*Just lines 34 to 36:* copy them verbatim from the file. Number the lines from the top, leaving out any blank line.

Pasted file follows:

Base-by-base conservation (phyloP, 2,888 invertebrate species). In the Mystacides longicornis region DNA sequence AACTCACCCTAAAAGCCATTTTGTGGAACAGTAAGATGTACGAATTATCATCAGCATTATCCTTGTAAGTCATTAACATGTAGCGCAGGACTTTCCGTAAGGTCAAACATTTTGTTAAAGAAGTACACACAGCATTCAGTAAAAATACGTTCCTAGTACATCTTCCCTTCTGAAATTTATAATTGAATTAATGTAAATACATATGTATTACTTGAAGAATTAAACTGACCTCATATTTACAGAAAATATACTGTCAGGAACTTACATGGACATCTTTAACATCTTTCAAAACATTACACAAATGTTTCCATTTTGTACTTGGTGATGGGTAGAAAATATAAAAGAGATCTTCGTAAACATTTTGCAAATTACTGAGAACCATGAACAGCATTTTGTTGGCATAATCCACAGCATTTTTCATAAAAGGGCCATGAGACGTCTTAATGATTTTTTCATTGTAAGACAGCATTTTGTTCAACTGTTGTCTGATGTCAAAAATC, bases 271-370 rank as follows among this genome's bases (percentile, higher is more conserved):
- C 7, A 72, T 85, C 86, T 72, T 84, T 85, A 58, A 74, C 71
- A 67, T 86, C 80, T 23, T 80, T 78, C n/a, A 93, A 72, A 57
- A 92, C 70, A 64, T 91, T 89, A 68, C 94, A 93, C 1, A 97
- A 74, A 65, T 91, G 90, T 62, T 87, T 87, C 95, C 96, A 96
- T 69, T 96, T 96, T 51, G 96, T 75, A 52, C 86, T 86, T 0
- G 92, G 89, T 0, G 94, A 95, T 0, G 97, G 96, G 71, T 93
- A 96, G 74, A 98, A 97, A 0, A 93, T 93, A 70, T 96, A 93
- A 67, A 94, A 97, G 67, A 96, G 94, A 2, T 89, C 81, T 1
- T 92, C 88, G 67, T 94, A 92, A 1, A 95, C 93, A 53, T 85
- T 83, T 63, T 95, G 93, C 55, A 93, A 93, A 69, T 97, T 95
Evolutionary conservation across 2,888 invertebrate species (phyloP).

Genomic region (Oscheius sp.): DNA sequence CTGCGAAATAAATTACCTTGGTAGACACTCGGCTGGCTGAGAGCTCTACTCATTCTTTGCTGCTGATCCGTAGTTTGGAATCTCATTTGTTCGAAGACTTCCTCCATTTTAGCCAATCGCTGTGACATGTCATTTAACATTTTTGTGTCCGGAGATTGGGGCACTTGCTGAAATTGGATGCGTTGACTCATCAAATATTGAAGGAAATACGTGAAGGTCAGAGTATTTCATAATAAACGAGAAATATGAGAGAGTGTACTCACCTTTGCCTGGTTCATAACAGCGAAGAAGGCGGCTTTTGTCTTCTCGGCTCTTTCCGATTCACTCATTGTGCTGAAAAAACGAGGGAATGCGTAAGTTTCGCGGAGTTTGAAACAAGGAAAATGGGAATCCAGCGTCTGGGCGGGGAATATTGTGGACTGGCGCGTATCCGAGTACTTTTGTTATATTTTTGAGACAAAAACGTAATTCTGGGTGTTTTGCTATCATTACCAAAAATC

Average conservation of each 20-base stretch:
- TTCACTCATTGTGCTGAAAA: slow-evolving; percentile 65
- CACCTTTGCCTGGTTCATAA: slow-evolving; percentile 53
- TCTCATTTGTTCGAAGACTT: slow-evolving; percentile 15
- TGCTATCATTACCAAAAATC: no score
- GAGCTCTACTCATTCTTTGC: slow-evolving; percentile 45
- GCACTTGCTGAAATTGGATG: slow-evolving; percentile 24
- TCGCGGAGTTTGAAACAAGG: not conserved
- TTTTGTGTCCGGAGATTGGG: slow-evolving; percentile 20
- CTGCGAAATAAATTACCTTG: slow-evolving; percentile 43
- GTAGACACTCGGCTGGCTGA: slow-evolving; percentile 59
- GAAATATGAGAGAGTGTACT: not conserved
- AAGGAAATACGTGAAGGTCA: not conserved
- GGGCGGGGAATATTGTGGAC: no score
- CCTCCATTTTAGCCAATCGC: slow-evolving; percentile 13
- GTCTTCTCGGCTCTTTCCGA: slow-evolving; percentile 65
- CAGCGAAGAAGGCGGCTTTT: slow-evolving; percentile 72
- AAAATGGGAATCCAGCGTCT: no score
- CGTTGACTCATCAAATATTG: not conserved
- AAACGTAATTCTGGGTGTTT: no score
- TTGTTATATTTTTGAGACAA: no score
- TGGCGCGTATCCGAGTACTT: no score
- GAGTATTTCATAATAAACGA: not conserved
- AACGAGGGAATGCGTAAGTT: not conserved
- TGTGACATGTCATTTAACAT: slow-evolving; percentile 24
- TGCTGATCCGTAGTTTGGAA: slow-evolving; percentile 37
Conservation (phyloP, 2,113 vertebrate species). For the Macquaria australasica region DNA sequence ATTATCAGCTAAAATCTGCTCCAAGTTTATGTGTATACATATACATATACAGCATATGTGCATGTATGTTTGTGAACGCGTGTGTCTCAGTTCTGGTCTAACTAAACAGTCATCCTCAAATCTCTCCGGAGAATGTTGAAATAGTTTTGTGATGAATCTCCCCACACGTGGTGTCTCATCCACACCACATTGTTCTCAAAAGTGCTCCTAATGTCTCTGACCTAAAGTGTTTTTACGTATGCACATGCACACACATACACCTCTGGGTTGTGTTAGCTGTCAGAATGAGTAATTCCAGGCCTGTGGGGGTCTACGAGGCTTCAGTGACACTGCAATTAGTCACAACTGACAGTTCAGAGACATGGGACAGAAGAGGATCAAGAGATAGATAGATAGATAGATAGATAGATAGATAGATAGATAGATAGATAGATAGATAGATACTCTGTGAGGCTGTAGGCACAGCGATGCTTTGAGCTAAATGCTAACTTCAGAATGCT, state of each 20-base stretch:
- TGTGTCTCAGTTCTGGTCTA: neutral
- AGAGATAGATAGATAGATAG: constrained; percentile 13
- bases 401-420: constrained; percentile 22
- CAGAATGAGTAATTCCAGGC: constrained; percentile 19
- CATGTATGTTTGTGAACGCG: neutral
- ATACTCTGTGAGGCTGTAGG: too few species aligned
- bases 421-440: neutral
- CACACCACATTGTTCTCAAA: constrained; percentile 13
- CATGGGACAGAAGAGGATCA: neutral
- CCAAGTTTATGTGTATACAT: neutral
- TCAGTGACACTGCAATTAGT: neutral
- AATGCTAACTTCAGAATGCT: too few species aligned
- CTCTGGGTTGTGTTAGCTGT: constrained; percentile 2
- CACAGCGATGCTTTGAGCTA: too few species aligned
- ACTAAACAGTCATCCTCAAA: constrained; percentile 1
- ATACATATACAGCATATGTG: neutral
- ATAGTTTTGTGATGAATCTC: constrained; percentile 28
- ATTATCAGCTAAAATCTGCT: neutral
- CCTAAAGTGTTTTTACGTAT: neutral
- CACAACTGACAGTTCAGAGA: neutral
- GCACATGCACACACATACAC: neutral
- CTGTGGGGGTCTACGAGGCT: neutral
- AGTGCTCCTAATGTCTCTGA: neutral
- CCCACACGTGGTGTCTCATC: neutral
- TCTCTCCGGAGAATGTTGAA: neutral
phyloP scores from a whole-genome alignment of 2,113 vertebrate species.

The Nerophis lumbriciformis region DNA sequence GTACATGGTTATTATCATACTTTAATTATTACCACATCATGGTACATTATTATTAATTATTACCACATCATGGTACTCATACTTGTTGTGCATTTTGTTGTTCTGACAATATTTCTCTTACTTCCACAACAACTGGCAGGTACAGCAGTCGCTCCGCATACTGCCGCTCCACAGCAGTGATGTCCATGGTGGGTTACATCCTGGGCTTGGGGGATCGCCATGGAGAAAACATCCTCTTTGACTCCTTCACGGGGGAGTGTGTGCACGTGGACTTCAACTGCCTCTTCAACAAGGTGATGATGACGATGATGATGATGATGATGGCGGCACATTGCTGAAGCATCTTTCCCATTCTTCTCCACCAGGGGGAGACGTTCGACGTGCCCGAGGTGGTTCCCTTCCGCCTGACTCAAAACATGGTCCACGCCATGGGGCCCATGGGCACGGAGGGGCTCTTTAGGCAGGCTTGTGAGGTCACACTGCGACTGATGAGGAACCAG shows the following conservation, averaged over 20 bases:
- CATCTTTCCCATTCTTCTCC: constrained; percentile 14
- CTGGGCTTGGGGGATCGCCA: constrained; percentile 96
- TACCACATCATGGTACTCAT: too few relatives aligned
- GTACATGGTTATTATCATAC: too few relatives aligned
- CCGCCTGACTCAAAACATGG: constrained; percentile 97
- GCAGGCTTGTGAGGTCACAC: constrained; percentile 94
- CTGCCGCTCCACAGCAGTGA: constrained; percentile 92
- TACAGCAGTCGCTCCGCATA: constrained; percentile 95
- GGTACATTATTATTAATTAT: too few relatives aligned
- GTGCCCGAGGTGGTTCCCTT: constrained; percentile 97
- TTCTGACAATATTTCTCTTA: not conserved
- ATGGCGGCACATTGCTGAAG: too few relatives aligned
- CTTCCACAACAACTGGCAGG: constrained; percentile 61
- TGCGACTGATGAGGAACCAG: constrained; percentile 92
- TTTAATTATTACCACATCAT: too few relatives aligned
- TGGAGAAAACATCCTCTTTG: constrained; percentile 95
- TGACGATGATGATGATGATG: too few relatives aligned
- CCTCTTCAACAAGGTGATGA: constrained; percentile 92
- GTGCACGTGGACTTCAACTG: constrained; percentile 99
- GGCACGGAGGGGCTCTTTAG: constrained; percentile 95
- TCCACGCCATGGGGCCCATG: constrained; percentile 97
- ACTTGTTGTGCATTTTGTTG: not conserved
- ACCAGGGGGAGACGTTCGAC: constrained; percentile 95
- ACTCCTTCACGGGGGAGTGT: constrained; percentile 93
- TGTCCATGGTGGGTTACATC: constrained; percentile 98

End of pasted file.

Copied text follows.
- TTGTTATATTTTTGAGACAA: no score
- TGGCGCGTATCCGAGTACTT: no score
- GAGTATTTCATAATAAACGA: not conserved